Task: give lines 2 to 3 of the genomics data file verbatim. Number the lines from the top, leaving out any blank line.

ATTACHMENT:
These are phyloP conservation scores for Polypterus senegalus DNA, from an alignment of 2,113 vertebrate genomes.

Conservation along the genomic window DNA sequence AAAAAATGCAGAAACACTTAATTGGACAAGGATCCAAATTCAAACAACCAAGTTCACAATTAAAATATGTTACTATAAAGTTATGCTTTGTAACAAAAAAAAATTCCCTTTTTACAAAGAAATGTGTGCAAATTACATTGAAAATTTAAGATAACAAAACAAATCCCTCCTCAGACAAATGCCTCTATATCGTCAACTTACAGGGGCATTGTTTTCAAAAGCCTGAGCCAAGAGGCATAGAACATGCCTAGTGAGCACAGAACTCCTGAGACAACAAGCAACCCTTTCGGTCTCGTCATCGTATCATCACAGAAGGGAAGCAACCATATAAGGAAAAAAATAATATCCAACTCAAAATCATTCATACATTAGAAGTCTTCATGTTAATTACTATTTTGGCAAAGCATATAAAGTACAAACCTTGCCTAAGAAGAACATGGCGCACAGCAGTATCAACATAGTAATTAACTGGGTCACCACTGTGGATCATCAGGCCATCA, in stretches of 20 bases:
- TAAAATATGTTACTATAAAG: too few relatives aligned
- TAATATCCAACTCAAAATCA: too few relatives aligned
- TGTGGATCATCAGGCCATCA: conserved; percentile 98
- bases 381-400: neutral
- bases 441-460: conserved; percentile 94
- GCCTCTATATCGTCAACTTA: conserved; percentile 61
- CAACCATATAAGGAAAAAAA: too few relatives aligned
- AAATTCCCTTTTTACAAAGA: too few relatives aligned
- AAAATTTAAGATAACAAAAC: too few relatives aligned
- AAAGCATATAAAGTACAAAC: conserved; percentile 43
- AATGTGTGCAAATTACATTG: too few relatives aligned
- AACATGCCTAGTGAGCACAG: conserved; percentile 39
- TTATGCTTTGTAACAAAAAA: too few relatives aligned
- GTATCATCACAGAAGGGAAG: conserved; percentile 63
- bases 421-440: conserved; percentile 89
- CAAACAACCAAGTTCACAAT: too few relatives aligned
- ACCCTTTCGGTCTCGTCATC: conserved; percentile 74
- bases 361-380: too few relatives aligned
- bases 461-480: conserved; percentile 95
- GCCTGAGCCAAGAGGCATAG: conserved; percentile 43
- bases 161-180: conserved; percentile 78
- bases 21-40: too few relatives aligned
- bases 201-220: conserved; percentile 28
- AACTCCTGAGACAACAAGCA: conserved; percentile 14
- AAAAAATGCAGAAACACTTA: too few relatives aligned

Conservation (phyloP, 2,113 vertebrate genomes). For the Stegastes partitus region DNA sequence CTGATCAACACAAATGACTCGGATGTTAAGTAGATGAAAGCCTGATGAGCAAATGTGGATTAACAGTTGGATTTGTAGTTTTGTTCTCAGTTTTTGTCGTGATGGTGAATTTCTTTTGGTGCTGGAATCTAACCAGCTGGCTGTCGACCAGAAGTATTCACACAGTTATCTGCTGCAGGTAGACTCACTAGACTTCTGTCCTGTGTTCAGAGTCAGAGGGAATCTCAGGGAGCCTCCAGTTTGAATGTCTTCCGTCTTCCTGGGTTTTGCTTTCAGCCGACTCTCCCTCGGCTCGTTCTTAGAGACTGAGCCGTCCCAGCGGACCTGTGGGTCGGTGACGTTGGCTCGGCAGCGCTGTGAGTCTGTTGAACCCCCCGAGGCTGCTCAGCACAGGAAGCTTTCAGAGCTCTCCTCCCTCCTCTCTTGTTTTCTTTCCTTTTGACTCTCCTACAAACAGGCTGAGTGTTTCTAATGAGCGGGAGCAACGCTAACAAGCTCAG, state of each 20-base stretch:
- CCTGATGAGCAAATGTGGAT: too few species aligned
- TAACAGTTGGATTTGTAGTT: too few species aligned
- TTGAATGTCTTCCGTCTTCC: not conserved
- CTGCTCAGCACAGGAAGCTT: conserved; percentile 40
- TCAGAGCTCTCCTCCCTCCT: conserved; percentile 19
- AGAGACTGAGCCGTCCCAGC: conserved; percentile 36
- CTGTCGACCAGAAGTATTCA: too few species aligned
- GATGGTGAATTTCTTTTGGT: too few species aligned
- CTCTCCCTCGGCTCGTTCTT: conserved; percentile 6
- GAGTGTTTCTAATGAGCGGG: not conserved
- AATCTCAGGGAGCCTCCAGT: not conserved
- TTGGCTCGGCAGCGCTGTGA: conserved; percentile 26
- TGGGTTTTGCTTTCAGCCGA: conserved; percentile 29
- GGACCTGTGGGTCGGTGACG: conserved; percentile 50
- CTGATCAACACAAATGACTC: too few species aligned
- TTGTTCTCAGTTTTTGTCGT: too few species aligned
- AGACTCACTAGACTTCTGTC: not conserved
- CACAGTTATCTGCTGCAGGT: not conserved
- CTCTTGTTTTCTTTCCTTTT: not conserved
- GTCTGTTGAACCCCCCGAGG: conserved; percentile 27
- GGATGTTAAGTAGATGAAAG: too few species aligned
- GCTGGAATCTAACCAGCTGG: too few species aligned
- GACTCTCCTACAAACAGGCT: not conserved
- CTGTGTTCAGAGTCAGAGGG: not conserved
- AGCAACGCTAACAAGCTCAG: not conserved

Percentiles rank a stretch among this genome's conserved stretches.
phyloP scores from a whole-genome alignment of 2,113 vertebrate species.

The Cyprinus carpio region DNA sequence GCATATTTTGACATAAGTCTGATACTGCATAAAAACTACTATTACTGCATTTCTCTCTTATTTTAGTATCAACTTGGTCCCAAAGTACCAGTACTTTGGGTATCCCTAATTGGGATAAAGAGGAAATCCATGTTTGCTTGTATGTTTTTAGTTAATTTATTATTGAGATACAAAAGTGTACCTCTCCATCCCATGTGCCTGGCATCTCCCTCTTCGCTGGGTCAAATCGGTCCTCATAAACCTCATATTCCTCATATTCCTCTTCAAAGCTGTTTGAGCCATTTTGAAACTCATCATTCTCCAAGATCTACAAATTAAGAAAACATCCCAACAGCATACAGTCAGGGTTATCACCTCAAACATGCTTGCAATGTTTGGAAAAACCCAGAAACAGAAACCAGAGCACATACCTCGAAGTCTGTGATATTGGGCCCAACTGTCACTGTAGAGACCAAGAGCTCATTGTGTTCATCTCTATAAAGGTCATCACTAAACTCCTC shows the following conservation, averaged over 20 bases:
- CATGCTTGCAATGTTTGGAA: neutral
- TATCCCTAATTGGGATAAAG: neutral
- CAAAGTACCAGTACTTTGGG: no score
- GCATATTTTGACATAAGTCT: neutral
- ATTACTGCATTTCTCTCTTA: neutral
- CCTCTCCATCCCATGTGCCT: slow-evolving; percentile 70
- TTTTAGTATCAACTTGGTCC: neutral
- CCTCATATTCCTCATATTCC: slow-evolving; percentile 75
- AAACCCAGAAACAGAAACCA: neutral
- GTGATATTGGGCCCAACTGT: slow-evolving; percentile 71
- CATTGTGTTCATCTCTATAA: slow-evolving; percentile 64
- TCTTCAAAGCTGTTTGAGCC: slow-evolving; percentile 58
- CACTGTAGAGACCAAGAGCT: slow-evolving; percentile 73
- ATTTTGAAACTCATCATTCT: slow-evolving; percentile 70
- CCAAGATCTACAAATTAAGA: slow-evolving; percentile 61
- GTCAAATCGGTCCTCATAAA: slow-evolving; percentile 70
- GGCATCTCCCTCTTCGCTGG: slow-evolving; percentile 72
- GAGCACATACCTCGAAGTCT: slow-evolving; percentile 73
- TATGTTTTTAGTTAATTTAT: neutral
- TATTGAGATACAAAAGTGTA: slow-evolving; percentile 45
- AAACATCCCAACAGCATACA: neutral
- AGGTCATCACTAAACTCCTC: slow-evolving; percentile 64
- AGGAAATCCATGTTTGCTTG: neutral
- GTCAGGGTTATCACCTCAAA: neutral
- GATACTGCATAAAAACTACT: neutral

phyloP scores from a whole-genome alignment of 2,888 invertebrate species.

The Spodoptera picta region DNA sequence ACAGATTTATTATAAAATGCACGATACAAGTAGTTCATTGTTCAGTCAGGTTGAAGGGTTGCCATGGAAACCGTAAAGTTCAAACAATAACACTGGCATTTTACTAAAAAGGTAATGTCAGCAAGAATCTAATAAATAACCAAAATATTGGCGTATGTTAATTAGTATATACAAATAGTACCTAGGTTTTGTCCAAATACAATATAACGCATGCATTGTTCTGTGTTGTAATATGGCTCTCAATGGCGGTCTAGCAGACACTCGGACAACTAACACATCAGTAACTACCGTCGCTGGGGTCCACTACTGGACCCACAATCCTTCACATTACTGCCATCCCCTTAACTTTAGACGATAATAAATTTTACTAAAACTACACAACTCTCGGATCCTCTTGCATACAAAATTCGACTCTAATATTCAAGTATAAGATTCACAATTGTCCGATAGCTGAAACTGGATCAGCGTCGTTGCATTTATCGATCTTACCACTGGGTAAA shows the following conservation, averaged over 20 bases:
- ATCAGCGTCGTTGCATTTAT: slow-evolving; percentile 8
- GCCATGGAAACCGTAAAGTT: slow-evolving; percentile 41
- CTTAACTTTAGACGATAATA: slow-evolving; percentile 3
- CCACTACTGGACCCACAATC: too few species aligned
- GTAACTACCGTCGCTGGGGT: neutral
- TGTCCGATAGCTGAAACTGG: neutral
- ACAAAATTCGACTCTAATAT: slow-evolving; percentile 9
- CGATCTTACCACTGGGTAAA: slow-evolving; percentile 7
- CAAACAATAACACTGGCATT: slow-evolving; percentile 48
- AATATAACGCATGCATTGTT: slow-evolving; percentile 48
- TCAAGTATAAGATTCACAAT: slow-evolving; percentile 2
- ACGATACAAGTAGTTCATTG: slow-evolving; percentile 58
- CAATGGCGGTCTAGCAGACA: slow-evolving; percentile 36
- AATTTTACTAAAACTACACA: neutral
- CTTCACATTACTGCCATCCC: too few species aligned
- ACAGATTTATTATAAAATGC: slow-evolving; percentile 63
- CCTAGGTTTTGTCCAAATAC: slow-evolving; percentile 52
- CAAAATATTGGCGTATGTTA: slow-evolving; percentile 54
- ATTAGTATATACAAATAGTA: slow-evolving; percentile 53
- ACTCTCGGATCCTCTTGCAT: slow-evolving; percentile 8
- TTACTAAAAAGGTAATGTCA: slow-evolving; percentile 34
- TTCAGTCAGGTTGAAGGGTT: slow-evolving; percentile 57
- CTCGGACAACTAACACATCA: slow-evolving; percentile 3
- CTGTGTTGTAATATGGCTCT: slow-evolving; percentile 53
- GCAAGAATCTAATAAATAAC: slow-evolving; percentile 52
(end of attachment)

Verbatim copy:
Conservation along the genomic window DNA sequence AAAAAATGCAGAAACACTTAATTGGACAAGGATCCAAATTCAAACAACCAAGTTCACAATTAAAATATGTTACTATAAAGTTATGCTTTGTAACAAAAAAAAATTCCCTTTTTACAAAGAAATGTGTGCAAATTACATTGAAAATTTAAGATAACAAAACAAATCCCTCCTCAGACAAATGCCTCTATATCGTCAACTTACAGGGGCATTGTTTTCAAAAGCCTGAGCCAAGAGGCATAGAACATGCCTAGTGAGCACAGAACTCCTGAGACAACAAGCAACCCTTTCGGTCTCGTCATCGTATCATCACAGAAGGGAAGCAACCATATAAGGAAAAAAATAATATCCAACTCAAAATCATTCATACATTAGAAGTCTTCATGTTAATTACTATTTTGGCAAAGCATATAAAGTACAAACCTTGCCTAAGAAGAACATGGCGCACAGCAGTATCAACATAGTAATTAACTGGGTCACCACTGTGGATCATCAGGCCATCA, in stretches of 20 bases:
- TAAAATATGTTACTATAAAG: too few relatives aligned